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Disrupted Idylls

Nature, Equality, and the Feminine in Sentimentalist Russian Women’s Writing (Mariia Pospelova, Mariia Bolotnikova, and Anna Naumova) – With translations by Emily Lygo


Ursula Stohler

The study provides a close analysis of literary works by women in late-18 th - and early-19 th -century Russia, with a focus on Anna Naumova, Mariia Pospelova, and Mariia Bolotnikova. Political, social and feminist theories are applied to examine restrictions imposed on women. Women authors in particular were fettered by a culture of feminisation strongly influenced by the French philosopher Jean-Jacques Rousseau. As Sentimentalism and its aesthetics began to give way to Romantic ideals, some provincial Russian women writers saw an opportunity to claim social equality, and to challenge traditional concepts of authorship and a view of women as mute and passive.
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Chapter One: Sentimentalist Gender Concepts: Their Western Socio-Political Origins and Their Reception in Russia

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Chapter One

Sentimentalist Gender Concepts: Their Western Socio-Political Origins and Their Reception in Russia

This chapter provides some context to prevailing Sentimentalist socio-political assumptions, in particular the division of society into a public and a private sphere. It addresses the concept of civil society, and investigates its relationship to notions on gender, exploring to what extent they shaped representations of fate as a female element of disorder. Initially, the focus will be on Western Europe, in particular on France, with frequent reference to the writings of the philosopher and writer Jean-Jacques Rousseau (1712–1778), which were of crucial importance in this context. This will be followed by a look at Russian culture and how the Sentimentalist concepts affected it. Finally, differences between the Russian version of Sentimentalist gender concepts and their Western European and French counterparts will be highlighted.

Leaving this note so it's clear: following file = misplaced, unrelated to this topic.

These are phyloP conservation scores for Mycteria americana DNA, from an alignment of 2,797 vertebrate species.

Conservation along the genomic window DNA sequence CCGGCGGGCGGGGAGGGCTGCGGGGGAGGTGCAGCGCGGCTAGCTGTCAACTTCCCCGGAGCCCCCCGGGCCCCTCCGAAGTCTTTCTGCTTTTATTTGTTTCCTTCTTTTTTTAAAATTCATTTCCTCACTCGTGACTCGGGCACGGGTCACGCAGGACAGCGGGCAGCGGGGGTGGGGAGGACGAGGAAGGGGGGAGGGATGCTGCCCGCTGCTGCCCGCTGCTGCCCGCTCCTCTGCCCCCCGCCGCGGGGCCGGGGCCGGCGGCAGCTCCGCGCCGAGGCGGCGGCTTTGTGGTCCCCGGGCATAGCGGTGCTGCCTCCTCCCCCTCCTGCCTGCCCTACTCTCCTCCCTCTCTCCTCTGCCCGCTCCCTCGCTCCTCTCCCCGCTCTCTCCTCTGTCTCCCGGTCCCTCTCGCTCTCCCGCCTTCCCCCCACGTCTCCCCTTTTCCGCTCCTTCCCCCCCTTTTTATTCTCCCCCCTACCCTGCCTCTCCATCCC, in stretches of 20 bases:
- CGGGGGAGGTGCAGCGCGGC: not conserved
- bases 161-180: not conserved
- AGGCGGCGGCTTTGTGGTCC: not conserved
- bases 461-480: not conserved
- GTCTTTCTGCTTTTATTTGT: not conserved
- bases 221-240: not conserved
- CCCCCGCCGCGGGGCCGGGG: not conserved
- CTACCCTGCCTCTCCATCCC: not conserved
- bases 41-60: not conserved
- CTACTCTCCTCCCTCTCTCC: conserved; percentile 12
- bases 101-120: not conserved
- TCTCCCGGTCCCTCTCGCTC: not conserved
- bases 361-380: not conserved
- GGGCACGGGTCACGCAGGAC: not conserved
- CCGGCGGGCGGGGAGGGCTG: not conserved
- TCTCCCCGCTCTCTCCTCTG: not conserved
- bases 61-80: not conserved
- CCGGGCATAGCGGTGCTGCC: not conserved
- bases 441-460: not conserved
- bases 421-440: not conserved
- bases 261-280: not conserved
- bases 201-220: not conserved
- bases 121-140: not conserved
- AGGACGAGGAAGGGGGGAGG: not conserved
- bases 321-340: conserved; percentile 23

Women’s exclusion from the republican order

A fundamental feature of Sentimentalist socio-political thinking was the notion that the state should be structured along democratic principles. In 18th-century Western Europe, Rousseau was among the chief proponents of the Republican concept and, in his 1762 treatise Du contrat social (The Social Contract), outlined the basis for a legitimate political order within a framework of classical republicanism, describing the creation of a civil society through a social contract which protects individuals both from each other and from external danger. Collectively, individuals are the authors of the law. Therefore, by coming together in a civil society, submitting to the authority of the will of the people as a whole, and by abandoning their claims of natural right, individuals can both preserve themselves and remain free.1

The republican models which inspired Rousseau’s political ideas were a product of Western European culture, including Switzerland and its neighbouring, independent city state of Geneva, where Rousseau was raised. He also drew on ← 23 | 24 → the ancient Greek concept of a republican state resurrected by Niccoló Machiavelli (1469–1527), the Italian Renaissance political philosopher.

From a feminist point of view, these models describe a civil state based on principles of discrimination and exclusion, and lacking in genuinely democratic foundations. In ancient Greece, for example, neither slaves and nor women were regarded as citizens of the polis. Democracy, therefore, is not based on an ideal which ascribes unconditional value to each and every individual; the creators of democracy never intended to establish universal human rights. Patriarchal rule as such was not abolished when it was overturned but was transformed, through fragmentation and redistribution among ‘brothers’, into a ‘fraternal patriarchy’. The public space of society, and the laws underpinning it, came about without women’s participation. This conceptual distinction in political thinking on the grounds of biological difference is what Carole Pateman calls ‘the sexual contract’. In her ground-breaking study, Pateman posits the existence of a sexual contract prior to the emergence of a social contract, the sexual contract implying women’s subordination to men, and ensuring men’s access to women’s bodies.2